Solution: Practice bending over at the hip hinge with outstretched arms over your head while simultaneously maximally tightening and squeezing the buttocks (gluteals) and fists (keep the arms outstretched). Continue bending over at the hip hinge, fists and buttocks as tight as possible, for eight seconds. Release the tension but don't come back up yet. Repeat the squeezing of the glutes and fists for eight seconds. Practice this maneuver with your buttocks against a wall and then continue to get lower and farther away from the wall. Try to isolate the hamstring muscle and belly, not the attachments behind the knees. Repeat this maneuver five to seven times.

Self Test: You look at your posture and see that the thoracic spine is rounded. Your normal posture has rounded shoulders.

Dysfunction: You have restricted thoracic spine motion or you have kyphosis (loss of the normal spinal curvature).

Solution #1: Release the knotted tight tissue, joints or adhesions along the spine by lying on a foam roller and putting pressure on the knots for 20-30 seconds while breathing. Do this daily for five to 10 minutes.

After this, lie down on your stomach with your hands and arms along the sides of your body (palms up). Lift up the head, shoulders and torso as high as you can toward the ceiling. Build up to the same number of repetitions as your age.

Solution #2: Practice squats while facing a wall. Stand close to the wall so your nose almost touches it; try to move your feet closer and closer to the wall. Keep the feet straight forward, allowing the movement to occur in the hips and lengthening the spine.

To stretch the back and the hamstring: Use the bow maneuver. While the back is at 90 degrees, pry one hand to the opposite heel; keep prying side to side. An important principle of stretch is to spread the load. You can go further with less stress. Repeat the original toe-touch test.

Still can't put your palms on the floor?

Solution #1: Thoracolumbar spine post-isometric relaxation (PIR): This definitely will allow the client to bend further in the toe touch. This maneuver requires two people.

  • The client bends over with proper mechanics at the hips (push the heels down and the bottom up). Remind the person to "spread the load."
  • Tell them to keep their weight even from the toes to the heels.
  • Place both flat palms on the client's lower thoracic spine.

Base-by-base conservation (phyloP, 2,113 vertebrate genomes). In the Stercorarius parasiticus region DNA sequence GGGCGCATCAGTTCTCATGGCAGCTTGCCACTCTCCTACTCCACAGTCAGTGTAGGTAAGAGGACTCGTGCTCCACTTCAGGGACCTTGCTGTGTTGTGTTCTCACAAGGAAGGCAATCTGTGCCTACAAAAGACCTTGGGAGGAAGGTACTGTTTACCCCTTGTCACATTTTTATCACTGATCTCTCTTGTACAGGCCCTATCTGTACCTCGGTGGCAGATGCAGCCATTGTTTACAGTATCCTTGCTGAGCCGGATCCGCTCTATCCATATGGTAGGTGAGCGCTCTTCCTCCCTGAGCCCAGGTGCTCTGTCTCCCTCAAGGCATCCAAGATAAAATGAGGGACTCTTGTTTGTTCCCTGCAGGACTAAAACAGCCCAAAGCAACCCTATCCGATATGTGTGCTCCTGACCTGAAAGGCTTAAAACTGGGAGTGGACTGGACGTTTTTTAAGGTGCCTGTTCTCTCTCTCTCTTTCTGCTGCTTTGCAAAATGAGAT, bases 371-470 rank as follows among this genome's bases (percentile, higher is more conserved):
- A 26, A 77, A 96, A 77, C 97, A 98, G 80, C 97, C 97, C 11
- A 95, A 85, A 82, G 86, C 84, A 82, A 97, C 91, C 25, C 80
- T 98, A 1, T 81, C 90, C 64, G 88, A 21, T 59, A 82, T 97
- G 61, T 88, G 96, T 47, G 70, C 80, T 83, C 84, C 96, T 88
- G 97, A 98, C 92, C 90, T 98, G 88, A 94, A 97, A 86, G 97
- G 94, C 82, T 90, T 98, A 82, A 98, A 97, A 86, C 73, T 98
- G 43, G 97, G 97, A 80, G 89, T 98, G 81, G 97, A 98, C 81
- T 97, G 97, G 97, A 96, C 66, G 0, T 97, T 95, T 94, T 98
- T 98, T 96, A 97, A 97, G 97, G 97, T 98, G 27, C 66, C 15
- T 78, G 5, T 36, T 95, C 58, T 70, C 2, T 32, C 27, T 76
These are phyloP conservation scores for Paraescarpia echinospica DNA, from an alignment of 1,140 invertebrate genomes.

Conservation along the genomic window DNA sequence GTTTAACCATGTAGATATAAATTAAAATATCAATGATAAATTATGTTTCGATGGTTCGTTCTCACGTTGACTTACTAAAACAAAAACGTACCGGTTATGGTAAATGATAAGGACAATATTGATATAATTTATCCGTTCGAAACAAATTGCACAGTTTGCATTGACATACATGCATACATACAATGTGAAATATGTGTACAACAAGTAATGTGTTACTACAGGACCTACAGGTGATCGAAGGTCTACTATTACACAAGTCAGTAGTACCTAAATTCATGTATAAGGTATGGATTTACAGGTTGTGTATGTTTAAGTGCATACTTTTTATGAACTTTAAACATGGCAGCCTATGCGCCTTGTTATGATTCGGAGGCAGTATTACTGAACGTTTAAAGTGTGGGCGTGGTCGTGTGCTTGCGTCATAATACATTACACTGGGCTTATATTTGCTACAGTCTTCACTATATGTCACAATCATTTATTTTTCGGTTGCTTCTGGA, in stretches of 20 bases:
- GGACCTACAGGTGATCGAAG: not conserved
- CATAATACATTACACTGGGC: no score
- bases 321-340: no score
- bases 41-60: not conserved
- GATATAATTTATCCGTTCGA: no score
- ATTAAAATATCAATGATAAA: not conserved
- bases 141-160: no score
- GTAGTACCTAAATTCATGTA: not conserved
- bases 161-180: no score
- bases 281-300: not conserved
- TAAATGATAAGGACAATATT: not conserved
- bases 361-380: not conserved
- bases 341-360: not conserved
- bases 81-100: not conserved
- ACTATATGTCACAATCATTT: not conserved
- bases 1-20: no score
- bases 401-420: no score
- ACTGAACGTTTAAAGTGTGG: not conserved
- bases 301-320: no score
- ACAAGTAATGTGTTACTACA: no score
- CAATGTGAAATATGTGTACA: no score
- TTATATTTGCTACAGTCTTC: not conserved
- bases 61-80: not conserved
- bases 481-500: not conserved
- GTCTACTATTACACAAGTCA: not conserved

• Ask the client to lift the thoracolumbar region, initiating from the hips and elongating the spine (think tailbone-to-chin). Resist the client's upward movement for approximately eight seconds. You are not pushing down; you are resisting their upward movement. You do not have to be heavy-handed to give the client's back a nice release and stretch.
  • Have the client release the upward push and simply follow them downward (lower).
  • The client stays in the new lower position and repeats the process three to five times.

Solution #2: Long-sitting partner stretch with post-isometric relaxation (PIR) technique: This maneuver requires three people. One is the person being stretched and two assistants. Two people face each other on the floor. The third person is sitting back-to-back with the person being stretched. The client's legs are straight in the long-sitting pose. The client must hinge in the middle. The first assistant's legs are straddled to the outside of the client's legs. The second assistant is gently leaning against the client's back to prevent them from leaning backward.

The first assistant takes hold of the client's wrists in a monkey grip. The client leans forward as if they were folding, hinging from the hips, lengthening the lower spine out of the hips, making the stomach as long as possible and bringing the back as close to parallel to the floor as possible. The first assistant leans backward taking out the slack in the arms. The client is using muscles to actively extend the spine and lengthen the back of the legs, moving them forward. Remind the client to keep the arms straight and "stretch the back, breathing into the tailbone." Keep the head in alignment with the spine. The weight of both assistants supports the stretch. Repeat this maneuver three to five times, using the principles of PIR. To come out of the stretch, the client can bend their knees slightly as they come upright.

Resources

  1. Bergmark A. Stability of the lumbar spine. A study in mechanical engineering. Acta Orthopaedica Scandinavia, 1989;230(60):20-4.
  2. Cholewicki J, McGill S. Mechanical stability in the vivo lumbar spine: implications for injury and chronic low back pain. Clinical Biomechanics, 1996;11(1):1-15.
  3. Comerford M. Lumbo-pelvic Stability. Course notes. 2003 and 2006 Copyright Comerford.
  4. Hodges P. Transversus abdominus and lumbar multifidus muscle. Course notes. 2002 Copyright Hodges.
  5. Tsatsouline, Pavel. Stretch Course. 2007 Copyright Tsatsouline.
  6. Vermeil A. Sports & Fitness. Course notes. 2005 Copyright Vermeil.
  7. All the coaches and sports-medicine scientists who have shared their knowledge with me.

Dr. Jeffrey Tucker is a rehabilitation specialist, lecturer and healer best known for his holistic approach in supporting the body's inherent healing mechanisms and integrating the art and science of chiropractic, exercise, nutrition and attitudinal health. He practices in West Los Angeles and lectures for the National Academy of Sports Medicine and the American Chiropractic Rehabilitation Board. For more information, please visit www.drjeffreytucker.com.

Dynamic Chiropractic